So, pretty much all the things you would ever be concerned about!


What's The Nap Policy?

Depending on your kid's sleeping habits, you're probably either worried that your child's daycare won't make him nap or will make him nap. But "some nap time policies aren't choices that are left up to the daycare center," according to Classroom, the educational resource website.

"Certain local or state licensing requirements may include strictly enforced nap time procedures," such as California, where daycares must follow a strict daily nap time protocol in order to keep a license. Other states might not have the same exact requirements, but could have similar policies.

Ask the daycare what happens if your kid refuses to nap, and/or how younger babies go to sleep (are they rocked? given a bottle? etc.).


Are The Employees Qualified & Trained?


Naturally, one would hope that the people who'll be taking care of your kid everyday have experience with children, but do they have degrees in education or child development? How long have they worked at the daycare? Are they trained in first aid and CPR certified? While some states require daycare providers to hold a CPR certification, not all do. (That doesn't mean it's not important.)

"Even when the state’s legislation doesn’t specifically require daycare workers to be certified, it’s still a good idea to have someone on-site who has the certification — as sudden cardiac arrest can happen with infants and children as well as adults," Dr. Mary Williams, R.N., D.C advised on the CPR training website CPR Certified.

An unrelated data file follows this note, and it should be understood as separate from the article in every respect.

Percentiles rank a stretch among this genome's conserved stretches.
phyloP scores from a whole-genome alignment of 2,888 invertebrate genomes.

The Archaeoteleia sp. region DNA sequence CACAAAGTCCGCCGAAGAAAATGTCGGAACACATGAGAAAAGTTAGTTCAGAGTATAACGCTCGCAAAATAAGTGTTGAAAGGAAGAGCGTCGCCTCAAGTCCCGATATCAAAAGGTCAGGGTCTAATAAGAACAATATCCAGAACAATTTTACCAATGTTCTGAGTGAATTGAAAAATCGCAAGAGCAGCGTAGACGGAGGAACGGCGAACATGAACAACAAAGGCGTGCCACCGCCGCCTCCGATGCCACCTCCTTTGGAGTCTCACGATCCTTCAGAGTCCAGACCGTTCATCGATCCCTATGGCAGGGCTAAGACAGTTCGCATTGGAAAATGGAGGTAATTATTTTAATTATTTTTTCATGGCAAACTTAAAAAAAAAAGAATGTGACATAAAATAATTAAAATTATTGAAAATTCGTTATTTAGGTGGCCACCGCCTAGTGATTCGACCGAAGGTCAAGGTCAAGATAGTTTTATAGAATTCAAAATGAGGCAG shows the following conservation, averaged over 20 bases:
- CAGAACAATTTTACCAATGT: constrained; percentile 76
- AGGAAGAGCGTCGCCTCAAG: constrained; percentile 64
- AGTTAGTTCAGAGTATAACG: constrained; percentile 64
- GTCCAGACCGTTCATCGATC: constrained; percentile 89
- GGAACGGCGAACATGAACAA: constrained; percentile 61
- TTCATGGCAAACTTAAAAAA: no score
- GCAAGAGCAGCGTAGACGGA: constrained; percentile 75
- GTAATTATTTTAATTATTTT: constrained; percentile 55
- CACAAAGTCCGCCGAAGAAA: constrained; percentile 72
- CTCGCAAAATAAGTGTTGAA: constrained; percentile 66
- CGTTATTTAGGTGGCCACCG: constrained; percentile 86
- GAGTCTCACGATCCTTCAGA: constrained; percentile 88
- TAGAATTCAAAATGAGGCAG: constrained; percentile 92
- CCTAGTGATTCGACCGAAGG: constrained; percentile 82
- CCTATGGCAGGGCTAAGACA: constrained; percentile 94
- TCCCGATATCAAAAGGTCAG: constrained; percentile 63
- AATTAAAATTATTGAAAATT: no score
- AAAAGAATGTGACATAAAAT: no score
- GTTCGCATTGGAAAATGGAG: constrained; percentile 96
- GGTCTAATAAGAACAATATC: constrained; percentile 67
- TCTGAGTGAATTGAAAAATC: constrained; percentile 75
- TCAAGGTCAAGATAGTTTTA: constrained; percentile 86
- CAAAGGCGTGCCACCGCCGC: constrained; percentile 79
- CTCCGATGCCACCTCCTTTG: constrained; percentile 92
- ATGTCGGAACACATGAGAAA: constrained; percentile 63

How Much Time Will The Kids Spend Outside?

Everybody knows that it's good for kids to spend as much time playing in the fresh air as possible. How often and for how long do kids play outside? If the daycare doesn't have a dedicated outside space (such as in a city), do they take kids to a nearby playground or make sure there are other outdoor activities on a regular basis?


What & When Do Kids Eat?

Food is a huge concern for many parents, particularly those who have kids with dietary restrictions (or very picky eating habits). Your child's individual needs will dictate the specifics of this question: If your kid gets super cranky when her blood sugar is low, you'll want to ask about snacks; if she has allergies, you'll want to find out how cross contamination/exposure is avoided; if she's used to organic food only, you'll want to know if the menu is heavy on processed stuff.